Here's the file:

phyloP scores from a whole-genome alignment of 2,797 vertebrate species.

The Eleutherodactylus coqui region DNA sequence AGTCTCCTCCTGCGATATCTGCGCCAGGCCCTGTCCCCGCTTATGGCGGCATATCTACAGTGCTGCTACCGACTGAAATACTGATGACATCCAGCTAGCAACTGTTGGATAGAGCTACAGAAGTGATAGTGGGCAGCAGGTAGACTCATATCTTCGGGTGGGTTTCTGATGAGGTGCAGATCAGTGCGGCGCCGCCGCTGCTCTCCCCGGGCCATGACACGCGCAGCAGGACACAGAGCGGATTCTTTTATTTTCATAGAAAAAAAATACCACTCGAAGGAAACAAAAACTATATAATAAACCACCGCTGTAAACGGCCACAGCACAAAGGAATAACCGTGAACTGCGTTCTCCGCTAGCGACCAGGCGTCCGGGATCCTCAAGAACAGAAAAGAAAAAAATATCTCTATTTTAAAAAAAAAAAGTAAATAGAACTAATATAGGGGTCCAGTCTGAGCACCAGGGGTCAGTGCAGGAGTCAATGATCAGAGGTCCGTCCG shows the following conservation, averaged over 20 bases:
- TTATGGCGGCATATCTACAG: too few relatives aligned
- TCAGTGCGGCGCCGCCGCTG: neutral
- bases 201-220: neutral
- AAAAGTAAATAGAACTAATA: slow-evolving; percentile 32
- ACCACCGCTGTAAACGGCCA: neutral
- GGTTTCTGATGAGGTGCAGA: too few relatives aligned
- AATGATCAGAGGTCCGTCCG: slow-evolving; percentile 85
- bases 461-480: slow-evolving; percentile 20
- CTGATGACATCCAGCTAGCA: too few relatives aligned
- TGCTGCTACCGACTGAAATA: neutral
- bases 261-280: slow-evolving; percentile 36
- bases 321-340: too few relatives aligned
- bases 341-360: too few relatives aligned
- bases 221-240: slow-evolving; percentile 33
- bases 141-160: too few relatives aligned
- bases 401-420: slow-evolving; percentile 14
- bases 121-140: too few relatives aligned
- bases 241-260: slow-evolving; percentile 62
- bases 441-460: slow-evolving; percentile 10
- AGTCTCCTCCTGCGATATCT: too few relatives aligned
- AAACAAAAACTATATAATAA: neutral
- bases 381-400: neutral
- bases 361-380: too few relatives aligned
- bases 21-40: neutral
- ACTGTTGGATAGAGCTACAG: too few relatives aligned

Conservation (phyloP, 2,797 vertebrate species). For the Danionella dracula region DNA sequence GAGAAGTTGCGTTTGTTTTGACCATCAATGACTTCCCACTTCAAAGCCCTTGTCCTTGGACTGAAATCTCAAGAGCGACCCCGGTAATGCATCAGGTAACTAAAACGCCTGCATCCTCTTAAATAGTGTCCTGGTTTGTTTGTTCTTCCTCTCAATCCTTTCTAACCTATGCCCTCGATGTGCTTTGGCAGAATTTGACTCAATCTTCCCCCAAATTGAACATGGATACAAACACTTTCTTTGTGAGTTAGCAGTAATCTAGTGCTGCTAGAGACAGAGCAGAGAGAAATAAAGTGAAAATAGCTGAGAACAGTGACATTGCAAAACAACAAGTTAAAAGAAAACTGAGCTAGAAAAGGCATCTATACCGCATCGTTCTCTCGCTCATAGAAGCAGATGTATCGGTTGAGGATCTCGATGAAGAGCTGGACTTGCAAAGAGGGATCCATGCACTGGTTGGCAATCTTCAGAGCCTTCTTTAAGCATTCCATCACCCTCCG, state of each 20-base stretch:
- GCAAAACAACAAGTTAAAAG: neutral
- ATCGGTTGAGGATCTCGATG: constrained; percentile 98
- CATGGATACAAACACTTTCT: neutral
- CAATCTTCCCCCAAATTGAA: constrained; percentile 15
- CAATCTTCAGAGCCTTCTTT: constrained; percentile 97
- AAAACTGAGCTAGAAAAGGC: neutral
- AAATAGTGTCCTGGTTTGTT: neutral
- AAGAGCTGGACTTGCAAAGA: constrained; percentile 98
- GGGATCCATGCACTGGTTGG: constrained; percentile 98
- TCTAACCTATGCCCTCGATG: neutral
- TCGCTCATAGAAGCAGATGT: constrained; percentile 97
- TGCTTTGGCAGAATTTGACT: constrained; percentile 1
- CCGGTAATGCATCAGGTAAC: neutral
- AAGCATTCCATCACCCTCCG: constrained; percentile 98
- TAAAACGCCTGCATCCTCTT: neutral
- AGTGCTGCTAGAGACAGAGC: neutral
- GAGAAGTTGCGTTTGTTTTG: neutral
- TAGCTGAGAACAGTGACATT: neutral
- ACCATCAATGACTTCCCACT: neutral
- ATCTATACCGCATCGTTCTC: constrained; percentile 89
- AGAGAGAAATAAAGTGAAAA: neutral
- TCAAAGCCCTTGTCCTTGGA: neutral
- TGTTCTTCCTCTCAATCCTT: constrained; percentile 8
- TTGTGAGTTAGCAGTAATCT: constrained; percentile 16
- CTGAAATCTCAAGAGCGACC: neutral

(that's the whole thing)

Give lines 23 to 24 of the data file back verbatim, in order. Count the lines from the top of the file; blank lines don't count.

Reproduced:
- AAACAAAAACTATATAATAA: neutral
- bases 381-400: neutral